Marketing In Tough Times: A Golden Opportunity

Less money coming in? Business a little slow? What should you do about your marketing? If you answered, ‘less’ you are in the majority and making a big mistake. When times are tight the knee jerk reaction does less marketing. That’s why you should do more. Stand out from your competition – zig when they zag.

I did not say to spend more money – but do more marketing. When everyone else slows down it is a golden opportunity for you to stand out from the crowd. Be more creative and hence unique and more memorable. If you want to do more without spending more use these low-budget marketing techniques.

As described in the bestselling “Secrets of Power Marketing”, marketing is about defining, creating, and maintaining perceptions – so start with your attitude. That is the most powerful perception tool you have. It can work for you or against you. It’s up to you.

Be positive. This is the most important aspect of marketing in tough times. We want, need, and grave hope. We don’t need another person whining about the weather, economy, or their clients. It may be difficult. But you must sound, look, and feel positive to your clients and prospects. Otherwise, they catch the negative vibes from you and avoid you.

Being positive does not mean lying; just enhance the positive. When asked, ‘How’s business?’ answer, ‘It is an exciting time’, instead of moaning, ‘Oh business is bad, I hope you buy something today so I can pay my rent.’ Both could be true statements of the same situation and who would you rather do business with?

Think abundance – not scarcity. Isn’t it amazing when someone is unemployed they lament ‘There are no jobs?’ Nonsense! Even if the unemployment rate was a whopping 10% there are still 90% with jobs. Can you imagine if you had a closing rate of 90%? All that job seeker needs to do is reframe their approach to ‘How do I find and get one of those jobs?’ You can do the same. Instead of crying over the lost business, pose an action-propelling question like “How do I find and keep new clients?” That question gets you thinking and acting in a positive direction. There are always jobs and clients. You just have to know where and how to look.

Call all of your active customers and offer your other product lines to them. Perhaps they only bought apples from you. Let them know about the oranges, bananas, and fruit medley. Check their buying patterns and predict what they will need next from you and when. Offer them extra advice or a no-charge refresher-training program on your product. Ask how they are adapting to current challenges and how you might help them – either directly or indirectly. Ask them to refer you to other businesses that could use your product and services. After the call sends them a handwritten note to thank them for their time and business. Offer them a token gift for referrals.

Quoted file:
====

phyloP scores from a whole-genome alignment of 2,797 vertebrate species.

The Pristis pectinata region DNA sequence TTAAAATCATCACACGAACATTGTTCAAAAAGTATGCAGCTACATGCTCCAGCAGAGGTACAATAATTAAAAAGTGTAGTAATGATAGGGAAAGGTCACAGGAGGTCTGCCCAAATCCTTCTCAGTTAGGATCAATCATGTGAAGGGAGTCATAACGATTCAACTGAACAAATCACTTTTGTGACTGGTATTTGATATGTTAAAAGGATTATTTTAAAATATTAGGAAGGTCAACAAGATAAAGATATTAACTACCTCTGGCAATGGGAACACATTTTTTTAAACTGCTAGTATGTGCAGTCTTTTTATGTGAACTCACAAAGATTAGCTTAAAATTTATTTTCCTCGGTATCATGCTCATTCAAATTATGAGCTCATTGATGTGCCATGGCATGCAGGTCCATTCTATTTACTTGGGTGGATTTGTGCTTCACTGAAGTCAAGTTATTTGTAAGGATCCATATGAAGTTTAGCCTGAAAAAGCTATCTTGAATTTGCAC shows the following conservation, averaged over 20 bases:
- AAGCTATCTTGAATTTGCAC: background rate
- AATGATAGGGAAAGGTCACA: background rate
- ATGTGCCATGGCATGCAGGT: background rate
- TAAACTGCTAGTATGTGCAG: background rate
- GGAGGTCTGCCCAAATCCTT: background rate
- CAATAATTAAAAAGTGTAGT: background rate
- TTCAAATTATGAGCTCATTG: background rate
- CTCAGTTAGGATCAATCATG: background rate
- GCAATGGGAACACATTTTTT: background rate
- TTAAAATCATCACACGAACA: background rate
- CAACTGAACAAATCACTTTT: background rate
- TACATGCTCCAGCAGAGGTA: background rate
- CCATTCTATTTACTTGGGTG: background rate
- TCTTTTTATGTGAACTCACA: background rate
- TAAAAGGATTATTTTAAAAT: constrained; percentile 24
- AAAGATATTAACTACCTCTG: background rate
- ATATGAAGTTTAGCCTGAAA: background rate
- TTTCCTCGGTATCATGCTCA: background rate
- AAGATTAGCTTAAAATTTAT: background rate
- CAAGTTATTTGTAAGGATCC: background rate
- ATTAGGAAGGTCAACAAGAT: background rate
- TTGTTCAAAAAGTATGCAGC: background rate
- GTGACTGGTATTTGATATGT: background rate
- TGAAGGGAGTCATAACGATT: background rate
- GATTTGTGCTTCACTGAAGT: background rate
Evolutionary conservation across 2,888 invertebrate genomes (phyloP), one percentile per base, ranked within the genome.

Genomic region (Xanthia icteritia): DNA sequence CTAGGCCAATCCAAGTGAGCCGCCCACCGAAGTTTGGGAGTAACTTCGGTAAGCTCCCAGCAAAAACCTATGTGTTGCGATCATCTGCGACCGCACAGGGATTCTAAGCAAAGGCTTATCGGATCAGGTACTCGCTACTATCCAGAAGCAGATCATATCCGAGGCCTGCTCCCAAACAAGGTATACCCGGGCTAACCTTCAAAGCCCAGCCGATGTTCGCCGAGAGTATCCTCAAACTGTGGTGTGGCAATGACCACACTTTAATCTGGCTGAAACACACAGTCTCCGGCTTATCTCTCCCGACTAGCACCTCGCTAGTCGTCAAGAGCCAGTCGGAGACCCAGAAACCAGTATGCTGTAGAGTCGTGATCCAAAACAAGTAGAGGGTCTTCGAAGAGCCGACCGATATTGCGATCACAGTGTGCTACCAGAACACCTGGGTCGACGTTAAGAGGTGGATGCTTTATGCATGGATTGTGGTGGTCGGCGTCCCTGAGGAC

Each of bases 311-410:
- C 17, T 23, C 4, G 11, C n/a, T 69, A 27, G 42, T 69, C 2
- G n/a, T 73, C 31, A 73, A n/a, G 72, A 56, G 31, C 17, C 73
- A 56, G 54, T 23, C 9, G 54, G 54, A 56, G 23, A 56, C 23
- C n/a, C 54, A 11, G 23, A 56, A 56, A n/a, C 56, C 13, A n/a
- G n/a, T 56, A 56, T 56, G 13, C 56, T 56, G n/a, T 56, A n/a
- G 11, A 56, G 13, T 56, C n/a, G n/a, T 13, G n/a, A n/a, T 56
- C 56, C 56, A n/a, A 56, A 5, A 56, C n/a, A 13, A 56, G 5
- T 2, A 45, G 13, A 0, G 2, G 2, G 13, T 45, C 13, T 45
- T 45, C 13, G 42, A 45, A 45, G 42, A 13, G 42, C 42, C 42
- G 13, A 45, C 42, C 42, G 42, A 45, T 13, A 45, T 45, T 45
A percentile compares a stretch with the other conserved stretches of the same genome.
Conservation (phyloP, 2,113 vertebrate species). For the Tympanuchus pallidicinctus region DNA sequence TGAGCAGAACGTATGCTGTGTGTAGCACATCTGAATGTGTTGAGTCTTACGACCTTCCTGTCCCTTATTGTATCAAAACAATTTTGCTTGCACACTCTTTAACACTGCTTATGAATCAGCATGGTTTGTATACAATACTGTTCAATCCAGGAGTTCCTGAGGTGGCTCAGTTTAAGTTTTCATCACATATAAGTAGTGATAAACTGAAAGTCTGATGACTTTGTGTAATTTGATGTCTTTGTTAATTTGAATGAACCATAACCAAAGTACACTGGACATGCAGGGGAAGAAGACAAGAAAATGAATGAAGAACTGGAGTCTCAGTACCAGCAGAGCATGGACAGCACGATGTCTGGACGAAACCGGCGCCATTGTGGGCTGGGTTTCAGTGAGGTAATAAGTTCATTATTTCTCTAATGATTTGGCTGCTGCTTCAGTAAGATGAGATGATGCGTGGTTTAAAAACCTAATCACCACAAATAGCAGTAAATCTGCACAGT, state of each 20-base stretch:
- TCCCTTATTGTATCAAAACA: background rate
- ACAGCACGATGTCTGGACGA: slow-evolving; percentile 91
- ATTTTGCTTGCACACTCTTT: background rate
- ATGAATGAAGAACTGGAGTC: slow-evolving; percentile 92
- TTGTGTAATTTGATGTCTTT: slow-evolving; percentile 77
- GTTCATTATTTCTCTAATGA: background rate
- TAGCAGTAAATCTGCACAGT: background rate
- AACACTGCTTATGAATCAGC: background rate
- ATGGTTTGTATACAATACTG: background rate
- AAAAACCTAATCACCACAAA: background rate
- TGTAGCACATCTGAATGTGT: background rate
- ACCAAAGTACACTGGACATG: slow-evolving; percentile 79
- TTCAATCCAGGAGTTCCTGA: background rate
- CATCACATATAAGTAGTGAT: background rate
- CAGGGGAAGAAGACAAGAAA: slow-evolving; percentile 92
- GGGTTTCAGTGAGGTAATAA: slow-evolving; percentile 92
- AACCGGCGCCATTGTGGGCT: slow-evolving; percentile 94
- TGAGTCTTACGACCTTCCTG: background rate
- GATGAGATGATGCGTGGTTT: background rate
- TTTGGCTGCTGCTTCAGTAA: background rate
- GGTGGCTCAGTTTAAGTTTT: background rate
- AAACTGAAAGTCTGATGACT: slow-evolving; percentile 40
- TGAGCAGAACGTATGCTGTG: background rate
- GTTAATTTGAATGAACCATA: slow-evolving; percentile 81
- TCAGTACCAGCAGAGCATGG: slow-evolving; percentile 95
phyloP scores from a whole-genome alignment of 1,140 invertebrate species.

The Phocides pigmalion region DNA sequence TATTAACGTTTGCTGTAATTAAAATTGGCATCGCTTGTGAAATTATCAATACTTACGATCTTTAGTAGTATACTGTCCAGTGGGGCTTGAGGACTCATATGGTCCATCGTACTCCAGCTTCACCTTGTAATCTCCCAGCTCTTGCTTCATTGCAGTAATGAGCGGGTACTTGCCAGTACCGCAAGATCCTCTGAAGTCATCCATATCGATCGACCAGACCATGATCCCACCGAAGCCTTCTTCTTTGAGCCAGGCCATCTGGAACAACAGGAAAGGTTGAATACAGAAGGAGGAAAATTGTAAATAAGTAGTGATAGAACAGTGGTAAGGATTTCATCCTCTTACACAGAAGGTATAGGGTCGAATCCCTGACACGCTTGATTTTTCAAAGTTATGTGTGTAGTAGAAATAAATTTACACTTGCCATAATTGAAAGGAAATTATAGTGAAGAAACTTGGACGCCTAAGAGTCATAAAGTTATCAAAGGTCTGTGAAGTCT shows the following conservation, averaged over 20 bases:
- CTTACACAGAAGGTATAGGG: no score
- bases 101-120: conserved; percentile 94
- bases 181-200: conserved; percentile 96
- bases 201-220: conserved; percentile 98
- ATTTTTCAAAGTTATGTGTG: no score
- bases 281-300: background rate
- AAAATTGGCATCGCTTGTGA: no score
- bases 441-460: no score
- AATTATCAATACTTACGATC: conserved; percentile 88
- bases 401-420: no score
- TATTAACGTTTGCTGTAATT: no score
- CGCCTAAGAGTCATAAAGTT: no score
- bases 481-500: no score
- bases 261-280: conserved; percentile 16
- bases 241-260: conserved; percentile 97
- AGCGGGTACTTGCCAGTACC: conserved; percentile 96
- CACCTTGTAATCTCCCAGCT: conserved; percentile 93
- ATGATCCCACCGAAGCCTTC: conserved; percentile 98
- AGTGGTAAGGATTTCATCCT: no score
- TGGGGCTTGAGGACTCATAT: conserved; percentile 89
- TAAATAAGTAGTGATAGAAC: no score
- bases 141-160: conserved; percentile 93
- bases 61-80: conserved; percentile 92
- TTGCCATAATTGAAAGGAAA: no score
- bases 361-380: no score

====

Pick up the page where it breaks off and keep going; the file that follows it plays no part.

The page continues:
Call everyone you ever did business with but have not recently. They might be pleasantly pleased to hear from you. Ask them who are they using now – and would they consider you as a supplier again? What would you need to do? Offer them a ‘return special’ for old customers. Before you hang up to ask how and when they would like you to contact them again. Get their permission and then fulfill your agreement. The next time you call you can announce, “I am calling you at this time as you suggested.”

Similarly, call every warm prospect you ever had and everyone who ever liked you. You want to remind them that you are still in business, still very good at what you do, and very positive these challenging times. They might order from you just because they like how you brighten their day.

Partner with other businesses to cross-promote. It could be as simple as trading referrals.
You could display their product or information in your store and they include your card or information in their mailing. You might offer a free product demonstration to all their new customers or a special price. You could trade products as prizes for a contest or draw.

Volunteer some of your time for your association, charity, or a fundraiser. People who volunteer for community causes tend to be positive people and working for a good cause makes them feel even better. They will also get a chance to know you and over coffee, you can discuss business in a friendly setting. If you are working for a fundraiser you will discover who has money, which is where you want to fish. If you have office space you could donate a meeting room for the use of a local charity. They will talk about you and perhaps give you recognition in their publicity.

Beware of dropping all your prices because you will have difficultly raising them when things are good again. Instead offer a ‘time-limited special event price’. Don’t tarnish your flagship products but add a lower-end product line especially for tough times. Be sure that the low-end product is distinguished enough from your existing products. The new low-end product could be a repackaging or unbundling of existing products. Announce these low-end products to your clients, prospects, and the media as your way of helping in tough times.

Stand out from the competition in good times and bad. It is so much easier to look good in slow times because everyone else is hiding. Be creative, be bold, and be positive. It is so refreshing to your clients – and more profitable for you.

©PM11 George Torok is co-author of the national bestseller, “Secrets of Power Marketing”, the first guide to personal marketing for the non-marketer. Get your free copy of “50 Power Marketing Ideas” by registering for free marketing tips at To arrange a practical training program or insightful marketing speech with George Torok call 905-335-1997or to visit

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